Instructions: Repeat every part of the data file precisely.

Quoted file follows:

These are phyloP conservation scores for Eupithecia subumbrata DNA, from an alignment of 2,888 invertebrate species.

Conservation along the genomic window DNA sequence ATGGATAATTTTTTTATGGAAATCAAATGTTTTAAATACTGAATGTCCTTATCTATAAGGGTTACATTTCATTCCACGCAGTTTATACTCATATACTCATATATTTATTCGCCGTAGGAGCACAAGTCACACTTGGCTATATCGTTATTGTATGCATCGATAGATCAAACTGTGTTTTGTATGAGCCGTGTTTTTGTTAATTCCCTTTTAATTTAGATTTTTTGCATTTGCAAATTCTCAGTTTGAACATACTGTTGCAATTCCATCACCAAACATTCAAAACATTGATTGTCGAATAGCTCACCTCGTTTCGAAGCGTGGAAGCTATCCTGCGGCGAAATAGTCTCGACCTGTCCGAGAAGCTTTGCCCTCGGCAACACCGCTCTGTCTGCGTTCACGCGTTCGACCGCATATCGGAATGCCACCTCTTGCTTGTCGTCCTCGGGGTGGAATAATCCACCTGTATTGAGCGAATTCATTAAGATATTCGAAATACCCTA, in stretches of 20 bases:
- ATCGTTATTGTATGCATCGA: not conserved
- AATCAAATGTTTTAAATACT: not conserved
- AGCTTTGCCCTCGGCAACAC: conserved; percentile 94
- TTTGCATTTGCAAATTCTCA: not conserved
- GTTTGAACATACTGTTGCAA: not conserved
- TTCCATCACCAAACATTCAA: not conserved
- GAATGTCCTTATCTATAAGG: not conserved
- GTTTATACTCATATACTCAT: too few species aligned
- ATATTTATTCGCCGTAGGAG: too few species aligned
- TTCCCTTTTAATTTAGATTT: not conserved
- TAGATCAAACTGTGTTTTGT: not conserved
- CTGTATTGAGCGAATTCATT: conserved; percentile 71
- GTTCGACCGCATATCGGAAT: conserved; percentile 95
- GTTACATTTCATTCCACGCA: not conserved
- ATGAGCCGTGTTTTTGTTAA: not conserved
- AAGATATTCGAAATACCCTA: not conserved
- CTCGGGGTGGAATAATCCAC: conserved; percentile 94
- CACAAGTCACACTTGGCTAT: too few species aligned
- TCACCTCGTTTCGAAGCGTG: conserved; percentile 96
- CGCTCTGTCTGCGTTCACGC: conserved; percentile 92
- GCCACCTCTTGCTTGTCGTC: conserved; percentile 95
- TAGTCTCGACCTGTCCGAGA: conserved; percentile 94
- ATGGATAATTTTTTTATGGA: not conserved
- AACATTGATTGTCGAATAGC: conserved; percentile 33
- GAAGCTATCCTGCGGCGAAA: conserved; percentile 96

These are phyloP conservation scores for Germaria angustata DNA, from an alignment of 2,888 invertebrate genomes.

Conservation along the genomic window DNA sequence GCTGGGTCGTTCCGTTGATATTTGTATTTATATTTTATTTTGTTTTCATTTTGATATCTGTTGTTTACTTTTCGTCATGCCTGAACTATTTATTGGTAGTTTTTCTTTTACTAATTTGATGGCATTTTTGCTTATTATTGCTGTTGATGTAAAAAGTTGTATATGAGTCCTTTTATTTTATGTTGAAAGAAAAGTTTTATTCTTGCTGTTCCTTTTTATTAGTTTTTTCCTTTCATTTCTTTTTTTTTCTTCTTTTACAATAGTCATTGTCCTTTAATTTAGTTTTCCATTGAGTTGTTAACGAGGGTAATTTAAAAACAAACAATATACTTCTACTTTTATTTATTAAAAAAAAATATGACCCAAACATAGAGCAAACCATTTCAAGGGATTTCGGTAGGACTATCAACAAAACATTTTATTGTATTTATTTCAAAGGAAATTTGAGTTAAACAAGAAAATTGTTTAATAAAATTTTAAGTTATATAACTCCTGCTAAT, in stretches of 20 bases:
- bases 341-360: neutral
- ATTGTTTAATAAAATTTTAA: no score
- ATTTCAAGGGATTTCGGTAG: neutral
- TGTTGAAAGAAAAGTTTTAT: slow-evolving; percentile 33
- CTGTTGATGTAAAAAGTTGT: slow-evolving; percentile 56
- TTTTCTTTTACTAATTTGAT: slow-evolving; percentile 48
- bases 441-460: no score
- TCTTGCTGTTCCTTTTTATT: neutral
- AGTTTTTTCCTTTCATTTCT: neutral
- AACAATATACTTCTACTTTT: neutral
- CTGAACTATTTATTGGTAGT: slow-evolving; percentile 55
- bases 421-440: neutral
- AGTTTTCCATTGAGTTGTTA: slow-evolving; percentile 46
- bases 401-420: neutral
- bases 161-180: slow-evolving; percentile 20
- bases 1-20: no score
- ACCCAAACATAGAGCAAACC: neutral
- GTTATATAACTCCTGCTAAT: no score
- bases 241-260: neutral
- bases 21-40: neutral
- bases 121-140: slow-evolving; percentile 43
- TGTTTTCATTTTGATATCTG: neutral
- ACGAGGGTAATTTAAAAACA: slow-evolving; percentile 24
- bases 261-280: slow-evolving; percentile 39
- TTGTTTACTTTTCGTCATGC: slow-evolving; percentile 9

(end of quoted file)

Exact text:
These are phyloP conservation scores for Eupithecia subumbrata DNA, from an alignment of 2,888 invertebrate species.

Conservation along the genomic window DNA sequence ATGGATAATTTTTTTATGGAAATCAAATGTTTTAAATACTGAATGTCCTTATCTATAAGGGTTACATTTCATTCCACGCAGTTTATACTCATATACTCATATATTTATTCGCCGTAGGAGCACAAGTCACACTTGGCTATATCGTTATTGTATGCATCGATAGATCAAACTGTGTTTTGTATGAGCCGTGTTTTTGTTAATTCCCTTTTAATTTAGATTTTTTGCATTTGCAAATTCTCAGTTTGAACATACTGTTGCAATTCCATCACCAAACATTCAAAACATTGATTGTCGAATAGCTCACCTCGTTTCGAAGCGTGGAAGCTATCCTGCGGCGAAATAGTCTCGACCTGTCCGAGAAGCTTTGCCCTCGGCAACACCGCTCTGTCTGCGTTCACGCGTTCGACCGCATATCGGAATGCCACCTCTTGCTTGTCGTCCTCGGGGTGGAATAATCCACCTGTATTGAGCGAATTCATTAAGATATTCGAAATACCCTA, in stretches of 20 bases:
- ATCGTTATTGTATGCATCGA: not conserved
- AATCAAATGTTTTAAATACT: not conserved
- AGCTTTGCCCTCGGCAACAC: conserved; percentile 94
- TTTGCATTTGCAAATTCTCA: not conserved
- GTTTGAACATACTGTTGCAA: not conserved
- TTCCATCACCAAACATTCAA: not conserved
- GAATGTCCTTATCTATAAGG: not conserved
- GTTTATACTCATATACTCAT: too few species aligned
- ATATTTATTCGCCGTAGGAG: too few species aligned
- TTCCCTTTTAATTTAGATTT: not conserved
- TAGATCAAACTGTGTTTTGT: not conserved
- CTGTATTGAGCGAATTCATT: conserved; percentile 71
- GTTCGACCGCATATCGGAAT: conserved; percentile 95
- GTTACATTTCATTCCACGCA: not conserved
- ATGAGCCGTGTTTTTGTTAA: not conserved
- AAGATATTCGAAATACCCTA: not conserved
- CTCGGGGTGGAATAATCCAC: conserved; percentile 94
- CACAAGTCACACTTGGCTAT: too few species aligned
- TCACCTCGTTTCGAAGCGTG: conserved; percentile 96
- CGCTCTGTCTGCGTTCACGC: conserved; percentile 92
- GCCACCTCTTGCTTGTCGTC: conserved; percentile 95
- TAGTCTCGACCTGTCCGAGA: conserved; percentile 94
- ATGGATAATTTTTTTATGGA: not conserved
- AACATTGATTGTCGAATAGC: conserved; percentile 33
- GAAGCTATCCTGCGGCGAAA: conserved; percentile 96

These are phyloP conservation scores for Germaria angustata DNA, from an alignment of 2,888 invertebrate genomes.

Conservation along the genomic window DNA sequence GCTGGGTCGTTCCGTTGATATTTGTATTTATATTTTATTTTGTTTTCATTTTGATATCTGTTGTTTACTTTTCGTCATGCCTGAACTATTTATTGGTAGTTTTTCTTTTACTAATTTGATGGCATTTTTGCTTATTATTGCTGTTGATGTAAAAAGTTGTATATGAGTCCTTTTATTTTATGTTGAAAGAAAAGTTTTATTCTTGCTGTTCCTTTTTATTAGTTTTTTCCTTTCATTTCTTTTTTTTTCTTCTTTTACAATAGTCATTGTCCTTTAATTTAGTTTTCCATTGAGTTGTTAACGAGGGTAATTTAAAAACAAACAATATACTTCTACTTTTATTTATTAAAAAAAAATATGACCCAAACATAGAGCAAACCATTTCAAGGGATTTCGGTAGGACTATCAACAAAACATTTTATTGTATTTATTTCAAAGGAAATTTGAGTTAAACAAGAAAATTGTTTAATAAAATTTTAAGTTATATAACTCCTGCTAAT, in stretches of 20 bases:
- bases 341-360: neutral
- ATTGTTTAATAAAATTTTAA: no score
- ATTTCAAGGGATTTCGGTAG: neutral
- TGTTGAAAGAAAAGTTTTAT: slow-evolving; percentile 33
- CTGTTGATGTAAAAAGTTGT: slow-evolving; percentile 56
- TTTTCTTTTACTAATTTGAT: slow-evolving; percentile 48
- bases 441-460: no score
- TCTTGCTGTTCCTTTTTATT: neutral
- AGTTTTTTCCTTTCATTTCT: neutral
- AACAATATACTTCTACTTTT: neutral
- CTGAACTATTTATTGGTAGT: slow-evolving; percentile 55
- bases 421-440: neutral
- AGTTTTCCATTGAGTTGTTA: slow-evolving; percentile 46
- bases 401-420: neutral
- bases 161-180: slow-evolving; percentile 20
- bases 1-20: no score
- ACCCAAACATAGAGCAAACC: neutral
- GTTATATAACTCCTGCTAAT: no score
- bases 241-260: neutral
- bases 21-40: neutral
- bases 121-140: slow-evolving; percentile 43
- TGTTTTCATTTTGATATCTG: neutral
- ACGAGGGTAATTTAAAAACA: slow-evolving; percentile 24
- bases 261-280: slow-evolving; percentile 39
- TTGTTTACTTTTCGTCATGC: slow-evolving; percentile 9